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The 2 part set requires 150g (3 x 50g balls) of DROPS Alpaca yarn, using 50g for the hat, and 100g for the scarf. It is knitted on 3.75mm needles.

And you’ll be please to know it’s already been tested against the winds brought over by ‘Abigail’ and kept me nice and cosy 😉

I hope you like it! Let me know what you think 🙂

Cosy Seed Stitch knitting pattern set!

New knitting patterns!!!

I’m very pleased to announced that my new knitting patterns are now available in my Ravelry store! Not a member? No problem! You can also buy it by clicking on the links below:

Wrist warmers:

Headband:

Buttoned cowl:

It’s a beginner level 3 part set to create wrist warmers, a headband and a buttoned cowl. Autumn isn’t that far away (unfortunately!) and this cosy set will keep you warm on chilly days.

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It’s a perfect first knitting pattern set as it introduces both knit and purl stitches to create texture, using ribbing and seed stitch, which adds interest to the finished pieces. The head band and wrist warmers are knitted flat and seamed, for ease of construction.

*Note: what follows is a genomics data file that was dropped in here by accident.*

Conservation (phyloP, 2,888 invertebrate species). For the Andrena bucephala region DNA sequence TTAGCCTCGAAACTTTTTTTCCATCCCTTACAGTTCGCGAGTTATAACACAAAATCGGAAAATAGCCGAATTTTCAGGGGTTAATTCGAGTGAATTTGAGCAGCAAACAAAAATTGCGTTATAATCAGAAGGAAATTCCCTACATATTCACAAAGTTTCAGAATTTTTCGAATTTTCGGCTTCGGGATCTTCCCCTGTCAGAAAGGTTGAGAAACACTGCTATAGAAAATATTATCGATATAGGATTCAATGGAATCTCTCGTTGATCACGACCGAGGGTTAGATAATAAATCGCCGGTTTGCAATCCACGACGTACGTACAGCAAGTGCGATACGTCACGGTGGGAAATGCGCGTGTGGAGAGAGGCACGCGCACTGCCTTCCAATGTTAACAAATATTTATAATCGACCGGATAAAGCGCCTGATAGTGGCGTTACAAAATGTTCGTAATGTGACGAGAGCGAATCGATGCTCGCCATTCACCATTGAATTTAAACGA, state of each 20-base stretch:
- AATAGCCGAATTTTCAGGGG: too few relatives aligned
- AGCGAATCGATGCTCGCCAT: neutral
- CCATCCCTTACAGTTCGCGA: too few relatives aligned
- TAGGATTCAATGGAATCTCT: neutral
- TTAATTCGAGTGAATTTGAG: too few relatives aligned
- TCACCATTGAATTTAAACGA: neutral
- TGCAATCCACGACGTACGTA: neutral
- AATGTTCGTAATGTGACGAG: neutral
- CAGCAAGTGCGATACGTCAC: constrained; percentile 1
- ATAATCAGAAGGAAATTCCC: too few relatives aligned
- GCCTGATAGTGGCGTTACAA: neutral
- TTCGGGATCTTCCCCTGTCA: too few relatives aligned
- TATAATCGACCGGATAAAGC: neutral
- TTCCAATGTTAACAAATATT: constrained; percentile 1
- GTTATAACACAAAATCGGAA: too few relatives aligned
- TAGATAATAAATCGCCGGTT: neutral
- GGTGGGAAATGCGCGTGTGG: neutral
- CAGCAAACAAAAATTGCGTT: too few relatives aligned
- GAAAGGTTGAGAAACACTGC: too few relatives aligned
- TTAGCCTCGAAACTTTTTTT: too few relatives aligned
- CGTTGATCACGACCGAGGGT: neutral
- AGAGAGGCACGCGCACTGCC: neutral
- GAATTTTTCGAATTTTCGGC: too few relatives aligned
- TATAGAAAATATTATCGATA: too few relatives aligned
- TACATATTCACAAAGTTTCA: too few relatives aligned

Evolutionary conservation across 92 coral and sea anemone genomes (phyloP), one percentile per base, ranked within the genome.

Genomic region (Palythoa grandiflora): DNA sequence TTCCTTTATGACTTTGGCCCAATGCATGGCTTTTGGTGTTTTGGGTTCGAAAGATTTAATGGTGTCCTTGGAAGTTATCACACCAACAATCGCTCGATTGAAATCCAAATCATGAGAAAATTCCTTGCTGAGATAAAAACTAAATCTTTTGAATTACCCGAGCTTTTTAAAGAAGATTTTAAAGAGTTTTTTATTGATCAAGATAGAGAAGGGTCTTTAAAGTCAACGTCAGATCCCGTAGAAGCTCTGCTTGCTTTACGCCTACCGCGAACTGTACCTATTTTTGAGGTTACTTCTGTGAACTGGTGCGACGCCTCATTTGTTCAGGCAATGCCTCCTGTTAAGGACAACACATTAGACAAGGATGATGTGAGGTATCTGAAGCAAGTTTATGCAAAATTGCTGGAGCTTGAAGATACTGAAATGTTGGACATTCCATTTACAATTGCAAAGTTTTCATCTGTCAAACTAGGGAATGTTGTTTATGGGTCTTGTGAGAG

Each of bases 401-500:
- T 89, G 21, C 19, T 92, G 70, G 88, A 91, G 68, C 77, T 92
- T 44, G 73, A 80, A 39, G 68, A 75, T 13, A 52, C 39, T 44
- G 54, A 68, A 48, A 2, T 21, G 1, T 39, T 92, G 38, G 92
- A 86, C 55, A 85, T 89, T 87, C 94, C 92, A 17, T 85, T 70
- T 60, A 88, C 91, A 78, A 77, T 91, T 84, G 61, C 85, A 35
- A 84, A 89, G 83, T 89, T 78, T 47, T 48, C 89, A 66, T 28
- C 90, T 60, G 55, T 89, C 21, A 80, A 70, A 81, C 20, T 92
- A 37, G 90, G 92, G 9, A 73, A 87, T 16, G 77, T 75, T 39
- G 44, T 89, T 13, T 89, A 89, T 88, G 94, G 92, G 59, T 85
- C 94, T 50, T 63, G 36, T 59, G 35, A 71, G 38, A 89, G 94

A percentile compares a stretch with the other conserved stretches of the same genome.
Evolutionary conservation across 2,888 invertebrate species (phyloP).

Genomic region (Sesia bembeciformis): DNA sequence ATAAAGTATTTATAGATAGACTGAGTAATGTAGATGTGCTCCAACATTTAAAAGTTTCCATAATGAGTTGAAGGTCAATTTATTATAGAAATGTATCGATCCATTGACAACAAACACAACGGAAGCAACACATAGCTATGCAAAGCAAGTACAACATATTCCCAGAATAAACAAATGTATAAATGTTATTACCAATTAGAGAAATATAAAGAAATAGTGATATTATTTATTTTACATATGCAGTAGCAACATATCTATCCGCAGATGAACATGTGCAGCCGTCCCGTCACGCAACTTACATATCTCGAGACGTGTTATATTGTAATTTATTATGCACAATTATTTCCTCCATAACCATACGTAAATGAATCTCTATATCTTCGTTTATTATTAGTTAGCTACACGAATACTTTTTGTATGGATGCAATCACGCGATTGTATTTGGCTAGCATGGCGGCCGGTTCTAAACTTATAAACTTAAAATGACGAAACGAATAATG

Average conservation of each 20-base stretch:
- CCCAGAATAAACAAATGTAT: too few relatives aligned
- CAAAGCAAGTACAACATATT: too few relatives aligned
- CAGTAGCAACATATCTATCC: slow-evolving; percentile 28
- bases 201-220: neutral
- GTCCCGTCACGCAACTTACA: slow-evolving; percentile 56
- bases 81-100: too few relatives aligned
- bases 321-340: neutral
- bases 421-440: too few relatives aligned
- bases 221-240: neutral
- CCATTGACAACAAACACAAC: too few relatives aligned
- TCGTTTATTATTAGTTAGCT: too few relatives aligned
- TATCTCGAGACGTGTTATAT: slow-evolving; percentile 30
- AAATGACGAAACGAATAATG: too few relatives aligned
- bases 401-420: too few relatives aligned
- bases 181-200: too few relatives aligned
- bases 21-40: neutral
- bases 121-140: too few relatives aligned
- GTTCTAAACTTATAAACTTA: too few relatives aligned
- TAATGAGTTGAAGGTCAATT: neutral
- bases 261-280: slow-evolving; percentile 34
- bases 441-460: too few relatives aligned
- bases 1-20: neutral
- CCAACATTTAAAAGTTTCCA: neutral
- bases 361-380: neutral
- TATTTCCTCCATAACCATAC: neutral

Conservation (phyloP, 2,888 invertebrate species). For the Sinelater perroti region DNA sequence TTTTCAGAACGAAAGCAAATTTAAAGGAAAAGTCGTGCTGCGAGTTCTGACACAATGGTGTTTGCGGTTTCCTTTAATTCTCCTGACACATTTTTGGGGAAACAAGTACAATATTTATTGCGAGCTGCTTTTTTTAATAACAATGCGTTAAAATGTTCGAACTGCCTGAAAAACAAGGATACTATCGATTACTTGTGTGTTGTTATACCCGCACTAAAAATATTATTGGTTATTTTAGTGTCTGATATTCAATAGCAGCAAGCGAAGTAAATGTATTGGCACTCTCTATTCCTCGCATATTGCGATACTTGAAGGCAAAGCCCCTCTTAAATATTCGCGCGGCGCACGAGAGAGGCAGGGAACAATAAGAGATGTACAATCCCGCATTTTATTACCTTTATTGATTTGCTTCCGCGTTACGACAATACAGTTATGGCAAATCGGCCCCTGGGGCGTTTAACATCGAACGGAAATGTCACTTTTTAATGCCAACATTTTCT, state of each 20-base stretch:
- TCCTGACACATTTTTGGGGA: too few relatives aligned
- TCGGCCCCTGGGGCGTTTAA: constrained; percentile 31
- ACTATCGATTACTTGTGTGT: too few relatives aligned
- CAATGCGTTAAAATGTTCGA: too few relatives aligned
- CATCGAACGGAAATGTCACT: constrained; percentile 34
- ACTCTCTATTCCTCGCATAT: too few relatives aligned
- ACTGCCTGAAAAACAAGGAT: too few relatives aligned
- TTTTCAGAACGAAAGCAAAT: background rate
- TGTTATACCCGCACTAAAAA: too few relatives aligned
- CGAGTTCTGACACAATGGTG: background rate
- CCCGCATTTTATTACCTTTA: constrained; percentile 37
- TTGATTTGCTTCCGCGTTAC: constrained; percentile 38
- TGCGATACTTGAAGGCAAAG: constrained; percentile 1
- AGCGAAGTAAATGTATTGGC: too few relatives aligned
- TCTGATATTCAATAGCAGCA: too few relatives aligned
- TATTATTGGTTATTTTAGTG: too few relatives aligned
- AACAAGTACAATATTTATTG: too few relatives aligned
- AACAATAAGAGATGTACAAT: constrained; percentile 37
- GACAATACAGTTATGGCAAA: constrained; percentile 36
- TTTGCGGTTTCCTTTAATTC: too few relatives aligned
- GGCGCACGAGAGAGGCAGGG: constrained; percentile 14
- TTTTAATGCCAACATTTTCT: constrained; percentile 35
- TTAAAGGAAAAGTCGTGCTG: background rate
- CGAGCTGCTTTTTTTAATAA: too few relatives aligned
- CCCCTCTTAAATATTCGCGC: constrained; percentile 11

More experienced knitters will also like the speed you can complete this set, thanks to the chunky yarn, which makes it a great choice for hand knitted gifts.

The pattern contains instructions for two sizes: S/M for teenagers and small adults, and M/L for adults.

And I currently have a special offer of all three patterns for just £5! Simply add all 3 to your cart on Ravelry and the discount will be applied automatically. Alternatively each piece can be bought individually for just £2.

Wrist warmers:

Headband:

Buttoned cowl:

I hope you like it! I’m looking forward to seeing some finished pieces made from it 🙂

Entrelac blanket pattern!

Summer here in Scotland has been somewhat absent recently, but I’m going to celebrate seeing the sunshine today by releasing my first knitting pattern! Woo!